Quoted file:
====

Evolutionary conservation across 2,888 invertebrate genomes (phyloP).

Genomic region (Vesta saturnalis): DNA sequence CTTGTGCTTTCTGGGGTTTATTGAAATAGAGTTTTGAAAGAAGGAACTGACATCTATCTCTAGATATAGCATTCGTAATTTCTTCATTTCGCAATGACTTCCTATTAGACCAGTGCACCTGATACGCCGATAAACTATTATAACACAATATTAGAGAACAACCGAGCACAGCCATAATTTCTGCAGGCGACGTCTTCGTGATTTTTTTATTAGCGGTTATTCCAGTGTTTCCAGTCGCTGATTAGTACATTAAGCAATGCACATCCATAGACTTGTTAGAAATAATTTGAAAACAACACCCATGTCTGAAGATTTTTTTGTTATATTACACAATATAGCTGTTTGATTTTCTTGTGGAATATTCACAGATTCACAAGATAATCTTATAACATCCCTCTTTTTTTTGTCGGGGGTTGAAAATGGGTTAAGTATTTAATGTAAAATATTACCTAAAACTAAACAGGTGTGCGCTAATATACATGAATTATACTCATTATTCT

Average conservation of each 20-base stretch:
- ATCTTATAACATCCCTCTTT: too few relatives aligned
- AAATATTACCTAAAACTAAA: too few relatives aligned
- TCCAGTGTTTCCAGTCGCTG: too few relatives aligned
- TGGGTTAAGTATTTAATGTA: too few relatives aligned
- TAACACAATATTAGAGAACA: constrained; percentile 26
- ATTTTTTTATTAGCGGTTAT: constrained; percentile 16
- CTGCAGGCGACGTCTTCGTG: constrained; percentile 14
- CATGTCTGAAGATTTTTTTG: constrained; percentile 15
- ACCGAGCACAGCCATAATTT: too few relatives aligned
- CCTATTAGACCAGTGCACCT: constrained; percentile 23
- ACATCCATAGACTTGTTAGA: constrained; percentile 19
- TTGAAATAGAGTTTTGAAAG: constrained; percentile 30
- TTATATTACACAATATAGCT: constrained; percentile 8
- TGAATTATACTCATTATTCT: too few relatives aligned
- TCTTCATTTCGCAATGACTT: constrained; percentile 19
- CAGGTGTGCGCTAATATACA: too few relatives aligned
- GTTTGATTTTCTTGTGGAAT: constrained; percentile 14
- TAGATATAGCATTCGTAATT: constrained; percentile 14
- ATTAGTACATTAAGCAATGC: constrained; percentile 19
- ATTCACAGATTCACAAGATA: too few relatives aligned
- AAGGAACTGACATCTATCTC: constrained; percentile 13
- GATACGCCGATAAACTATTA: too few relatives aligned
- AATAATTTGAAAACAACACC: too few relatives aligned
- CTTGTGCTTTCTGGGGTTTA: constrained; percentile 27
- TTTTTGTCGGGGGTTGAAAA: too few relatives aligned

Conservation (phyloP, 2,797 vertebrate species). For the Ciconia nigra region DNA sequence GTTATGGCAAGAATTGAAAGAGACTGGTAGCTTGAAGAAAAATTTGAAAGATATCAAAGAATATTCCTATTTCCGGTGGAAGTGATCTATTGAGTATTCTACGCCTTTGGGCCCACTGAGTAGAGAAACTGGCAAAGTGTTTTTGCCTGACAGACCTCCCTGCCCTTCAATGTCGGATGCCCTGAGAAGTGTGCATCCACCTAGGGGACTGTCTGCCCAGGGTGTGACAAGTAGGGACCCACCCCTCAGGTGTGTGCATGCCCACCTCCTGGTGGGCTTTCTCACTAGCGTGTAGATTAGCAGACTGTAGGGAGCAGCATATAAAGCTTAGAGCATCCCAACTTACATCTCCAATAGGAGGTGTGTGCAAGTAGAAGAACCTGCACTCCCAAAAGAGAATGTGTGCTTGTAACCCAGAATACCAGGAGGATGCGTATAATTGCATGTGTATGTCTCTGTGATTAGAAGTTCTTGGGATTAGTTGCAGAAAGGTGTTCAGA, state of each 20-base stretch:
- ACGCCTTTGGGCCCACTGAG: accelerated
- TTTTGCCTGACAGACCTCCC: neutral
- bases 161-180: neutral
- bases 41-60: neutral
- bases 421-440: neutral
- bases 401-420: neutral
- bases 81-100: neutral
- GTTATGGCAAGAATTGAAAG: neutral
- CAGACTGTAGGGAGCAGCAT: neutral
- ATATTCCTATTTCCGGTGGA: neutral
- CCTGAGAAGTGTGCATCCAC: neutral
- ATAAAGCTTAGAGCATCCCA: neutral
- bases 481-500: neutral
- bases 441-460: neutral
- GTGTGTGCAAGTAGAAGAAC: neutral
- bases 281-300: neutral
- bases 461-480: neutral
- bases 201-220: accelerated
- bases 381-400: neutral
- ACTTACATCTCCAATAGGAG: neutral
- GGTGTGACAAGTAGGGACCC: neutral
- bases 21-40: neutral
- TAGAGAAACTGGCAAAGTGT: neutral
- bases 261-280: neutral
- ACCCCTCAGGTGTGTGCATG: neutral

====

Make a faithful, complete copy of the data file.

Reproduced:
Evolutionary conservation across 2,888 invertebrate genomes (phyloP).

Genomic region (Vesta saturnalis): DNA sequence CTTGTGCTTTCTGGGGTTTATTGAAATAGAGTTTTGAAAGAAGGAACTGACATCTATCTCTAGATATAGCATTCGTAATTTCTTCATTTCGCAATGACTTCCTATTAGACCAGTGCACCTGATACGCCGATAAACTATTATAACACAATATTAGAGAACAACCGAGCACAGCCATAATTTCTGCAGGCGACGTCTTCGTGATTTTTTTATTAGCGGTTATTCCAGTGTTTCCAGTCGCTGATTAGTACATTAAGCAATGCACATCCATAGACTTGTTAGAAATAATTTGAAAACAACACCCATGTCTGAAGATTTTTTTGTTATATTACACAATATAGCTGTTTGATTTTCTTGTGGAATATTCACAGATTCACAAGATAATCTTATAACATCCCTCTTTTTTTTGTCGGGGGTTGAAAATGGGTTAAGTATTTAATGTAAAATATTACCTAAAACTAAACAGGTGTGCGCTAATATACATGAATTATACTCATTATTCT

Average conservation of each 20-base stretch:
- ATCTTATAACATCCCTCTTT: too few relatives aligned
- AAATATTACCTAAAACTAAA: too few relatives aligned
- TCCAGTGTTTCCAGTCGCTG: too few relatives aligned
- TGGGTTAAGTATTTAATGTA: too few relatives aligned
- TAACACAATATTAGAGAACA: constrained; percentile 26
- ATTTTTTTATTAGCGGTTAT: constrained; percentile 16
- CTGCAGGCGACGTCTTCGTG: constrained; percentile 14
- CATGTCTGAAGATTTTTTTG: constrained; percentile 15
- ACCGAGCACAGCCATAATTT: too few relatives aligned
- CCTATTAGACCAGTGCACCT: constrained; percentile 23
- ACATCCATAGACTTGTTAGA: constrained; percentile 19
- TTGAAATAGAGTTTTGAAAG: constrained; percentile 30
- TTATATTACACAATATAGCT: constrained; percentile 8
- TGAATTATACTCATTATTCT: too few relatives aligned
- TCTTCATTTCGCAATGACTT: constrained; percentile 19
- CAGGTGTGCGCTAATATACA: too few relatives aligned
- GTTTGATTTTCTTGTGGAAT: constrained; percentile 14
- TAGATATAGCATTCGTAATT: constrained; percentile 14
- ATTAGTACATTAAGCAATGC: constrained; percentile 19
- ATTCACAGATTCACAAGATA: too few relatives aligned
- AAGGAACTGACATCTATCTC: constrained; percentile 13
- GATACGCCGATAAACTATTA: too few relatives aligned
- AATAATTTGAAAACAACACC: too few relatives aligned
- CTTGTGCTTTCTGGGGTTTA: constrained; percentile 27
- TTTTTGTCGGGGGTTGAAAA: too few relatives aligned

Conservation (phyloP, 2,797 vertebrate species). For the Ciconia nigra region DNA sequence GTTATGGCAAGAATTGAAAGAGACTGGTAGCTTGAAGAAAAATTTGAAAGATATCAAAGAATATTCCTATTTCCGGTGGAAGTGATCTATTGAGTATTCTACGCCTTTGGGCCCACTGAGTAGAGAAACTGGCAAAGTGTTTTTGCCTGACAGACCTCCCTGCCCTTCAATGTCGGATGCCCTGAGAAGTGTGCATCCACCTAGGGGACTGTCTGCCCAGGGTGTGACAAGTAGGGACCCACCCCTCAGGTGTGTGCATGCCCACCTCCTGGTGGGCTTTCTCACTAGCGTGTAGATTAGCAGACTGTAGGGAGCAGCATATAAAGCTTAGAGCATCCCAACTTACATCTCCAATAGGAGGTGTGTGCAAGTAGAAGAACCTGCACTCCCAAAAGAGAATGTGTGCTTGTAACCCAGAATACCAGGAGGATGCGTATAATTGCATGTGTATGTCTCTGTGATTAGAAGTTCTTGGGATTAGTTGCAGAAAGGTGTTCAGA, state of each 20-base stretch:
- ACGCCTTTGGGCCCACTGAG: accelerated
- TTTTGCCTGACAGACCTCCC: neutral
- bases 161-180: neutral
- bases 41-60: neutral
- bases 421-440: neutral
- bases 401-420: neutral
- bases 81-100: neutral
- GTTATGGCAAGAATTGAAAG: neutral
- CAGACTGTAGGGAGCAGCAT: neutral
- ATATTCCTATTTCCGGTGGA: neutral
- CCTGAGAAGTGTGCATCCAC: neutral
- ATAAAGCTTAGAGCATCCCA: neutral
- bases 481-500: neutral
- bases 441-460: neutral
- GTGTGTGCAAGTAGAAGAAC: neutral
- bases 281-300: neutral
- bases 461-480: neutral
- bases 201-220: accelerated
- bases 381-400: neutral
- ACTTACATCTCCAATAGGAG: neutral
- GGTGTGACAAGTAGGGACCC: neutral
- bases 21-40: neutral
- TAGAGAAACTGGCAAAGTGT: neutral
- bases 261-280: neutral
- ACCCCTCAGGTGTGTGCATG: neutral